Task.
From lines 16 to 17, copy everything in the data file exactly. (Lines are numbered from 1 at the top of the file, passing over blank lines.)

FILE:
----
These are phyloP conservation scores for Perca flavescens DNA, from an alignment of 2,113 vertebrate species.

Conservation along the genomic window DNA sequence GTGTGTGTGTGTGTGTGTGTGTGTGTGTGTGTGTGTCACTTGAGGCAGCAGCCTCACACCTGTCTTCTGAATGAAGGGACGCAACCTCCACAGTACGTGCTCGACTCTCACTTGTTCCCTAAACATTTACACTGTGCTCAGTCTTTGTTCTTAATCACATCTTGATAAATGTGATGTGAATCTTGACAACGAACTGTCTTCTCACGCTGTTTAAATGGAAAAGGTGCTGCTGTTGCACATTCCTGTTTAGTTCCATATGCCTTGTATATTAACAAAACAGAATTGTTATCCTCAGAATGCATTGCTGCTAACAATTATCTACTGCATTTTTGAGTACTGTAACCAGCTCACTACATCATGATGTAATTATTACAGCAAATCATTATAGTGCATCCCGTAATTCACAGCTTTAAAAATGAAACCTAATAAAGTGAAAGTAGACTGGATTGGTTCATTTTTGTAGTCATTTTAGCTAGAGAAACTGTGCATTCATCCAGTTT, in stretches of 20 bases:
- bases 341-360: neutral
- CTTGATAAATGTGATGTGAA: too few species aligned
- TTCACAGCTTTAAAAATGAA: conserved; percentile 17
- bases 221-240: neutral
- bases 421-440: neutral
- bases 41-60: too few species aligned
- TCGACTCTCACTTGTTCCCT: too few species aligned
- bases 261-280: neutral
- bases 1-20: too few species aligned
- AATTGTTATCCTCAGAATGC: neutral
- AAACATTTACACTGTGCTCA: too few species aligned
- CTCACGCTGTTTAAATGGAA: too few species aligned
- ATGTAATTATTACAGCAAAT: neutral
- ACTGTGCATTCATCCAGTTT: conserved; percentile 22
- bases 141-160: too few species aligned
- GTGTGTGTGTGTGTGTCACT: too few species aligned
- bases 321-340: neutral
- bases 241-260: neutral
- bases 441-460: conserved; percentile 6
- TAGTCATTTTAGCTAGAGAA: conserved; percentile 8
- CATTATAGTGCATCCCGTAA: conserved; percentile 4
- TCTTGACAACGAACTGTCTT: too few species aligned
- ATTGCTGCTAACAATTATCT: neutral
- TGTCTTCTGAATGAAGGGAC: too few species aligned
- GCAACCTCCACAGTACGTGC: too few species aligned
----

- ACTGTGCATTCATCCAGTTT: conserved; percentile 22
- bases 141-160: too few species aligned